‘Mafia-style mining families clash in a compelling fantasy that offers up all the pleasures of a cut-throat soap opera in space…That McDonald is able to spin a compelling story from this unforgiving set-up is testament to his skill as a writer… One thing Luna does exceptionally well is to puncture Old Heinlein’s assumption that a frontier society based on the primacy of the family and a disregard of conventional laws would end up like idealised smalltown America. Luna argues that any realistic future colonisation of the moon will be much more The Sopranos than The Waltons. LUNA is as gripping as it is colourful, and as colourful as it is nasty.’ — Guardian on NEW MOON
‘… powerful sequel… compelling throughout. Each of McDonald’s viewpoint characters is made human in fascinating and occasionally disturbing detail, and the solar system of the 22nd century is wonderfully delineated. Fans of the first volume will love this one and eagerly look forward to the next.‘ — Publishers Weekly on WOLF MOON
‘A Howling Good Read… No one builds a world like Ian McDonald does. Piece by piece and brick by brick. Spare, simple, elegant when he needs to be…, deep and meaty when he wants to be…, he does his work like an artisan pulling a sculpture from stone. There are no wasted moves, nothing that isn’t vital because, in the end, everything is vital. Everything matters… it is fascinating, all of it. Because McDonald has made a world that is ruthless in its consistency and living, breathing reality, and then made characters who are not just living in it, but wholly and fully of it… McDonald’s corporate war is a gorgeous thing, fought with every tool available… McDonald is able to wrap the biggest events in constellations of the smallest so that a cocktail party here, a discussion of ’80s retro fashion (all mall-hair and WHAM! T-shirts), a love story and a day at work for a guy who cleans solar panels all build and coalesce to form the background radiation of life in this unstable future. Every moment with his characters makes them precious, real and alive.’ — NPR on WOLF MOON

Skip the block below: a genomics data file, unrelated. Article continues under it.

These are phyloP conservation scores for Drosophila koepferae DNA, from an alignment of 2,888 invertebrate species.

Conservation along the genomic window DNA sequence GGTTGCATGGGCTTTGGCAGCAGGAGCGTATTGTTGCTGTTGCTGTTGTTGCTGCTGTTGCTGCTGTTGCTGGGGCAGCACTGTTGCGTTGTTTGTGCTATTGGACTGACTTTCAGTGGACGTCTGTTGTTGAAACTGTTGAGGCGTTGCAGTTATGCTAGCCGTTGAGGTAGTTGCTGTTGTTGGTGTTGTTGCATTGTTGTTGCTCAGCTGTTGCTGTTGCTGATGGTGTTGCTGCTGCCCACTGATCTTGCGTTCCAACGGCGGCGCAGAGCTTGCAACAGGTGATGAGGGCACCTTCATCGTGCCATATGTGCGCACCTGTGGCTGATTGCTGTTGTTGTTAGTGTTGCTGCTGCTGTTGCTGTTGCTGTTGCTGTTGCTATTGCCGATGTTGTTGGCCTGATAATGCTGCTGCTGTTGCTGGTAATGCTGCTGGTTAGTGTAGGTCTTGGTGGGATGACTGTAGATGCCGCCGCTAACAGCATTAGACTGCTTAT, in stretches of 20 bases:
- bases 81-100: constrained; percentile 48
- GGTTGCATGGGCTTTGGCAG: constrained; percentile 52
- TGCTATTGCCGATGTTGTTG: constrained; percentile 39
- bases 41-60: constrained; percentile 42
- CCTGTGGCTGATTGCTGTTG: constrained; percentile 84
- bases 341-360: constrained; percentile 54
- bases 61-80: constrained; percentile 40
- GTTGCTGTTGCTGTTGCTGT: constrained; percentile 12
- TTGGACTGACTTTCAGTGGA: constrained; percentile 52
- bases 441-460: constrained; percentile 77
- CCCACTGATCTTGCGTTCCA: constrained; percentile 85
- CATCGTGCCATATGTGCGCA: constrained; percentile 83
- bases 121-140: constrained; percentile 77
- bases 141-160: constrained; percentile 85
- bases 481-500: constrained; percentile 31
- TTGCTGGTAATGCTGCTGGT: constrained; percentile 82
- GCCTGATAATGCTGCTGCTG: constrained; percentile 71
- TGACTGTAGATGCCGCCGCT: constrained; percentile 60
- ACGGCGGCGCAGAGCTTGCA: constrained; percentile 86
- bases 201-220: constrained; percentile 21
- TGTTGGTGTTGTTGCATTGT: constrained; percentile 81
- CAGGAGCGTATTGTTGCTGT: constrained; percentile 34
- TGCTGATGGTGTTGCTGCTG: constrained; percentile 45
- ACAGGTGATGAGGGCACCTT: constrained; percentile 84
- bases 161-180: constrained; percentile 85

‘NEW MOON was one of the most interesting sci-fi novels of 2015, with smart ideas on humanity and economies matched by street smarts, political brawls and murder in the streets. LUNA: WOLF MOON turns that up to eleven – it’s a fascinating story, which is also a tense, enthralling read.’ — Sci-Fi & Fantasy Review
‘… cinematic set-pieces… so much fun to read… these entertaining, and intelligent novels, capped off by the very satisfying Luna: MOON RISING, have been about establishing a society, a community, a family that looks to the future, that lives and prospers in an environment that must always be treated with respect.’ — Locus (Ian Mond)
‘McDonald concludes his Luna space opera trilogy in triumphant style… The political intrigue never feels too abstract or removed from 21st-century Earth. Readers will appreciate the care McDonald takes with both worldbuilding and characterization, and will enjoy little touches such as giving an assassin the job title of Corporate Conflict Resolution Officer… fans of the prior books will find this wrap-up rewarding.’ — Publishers Weekly on MOON RISING
‘McDonald’s richly imagined Lunar culture and interplanetary poleconomy make for a superb backdrop for literally dozens of richly realized human dramas, and it’s hard to say which is more fascinating. McDonald’s wildly imaginative worldbuilding (present since his debut novel, the utterly wonderful standout OUT ON BLUE SIX) and his ability to spin out intrigues are both in full flight in this final volume.’ — Boing Boing on MOON RISING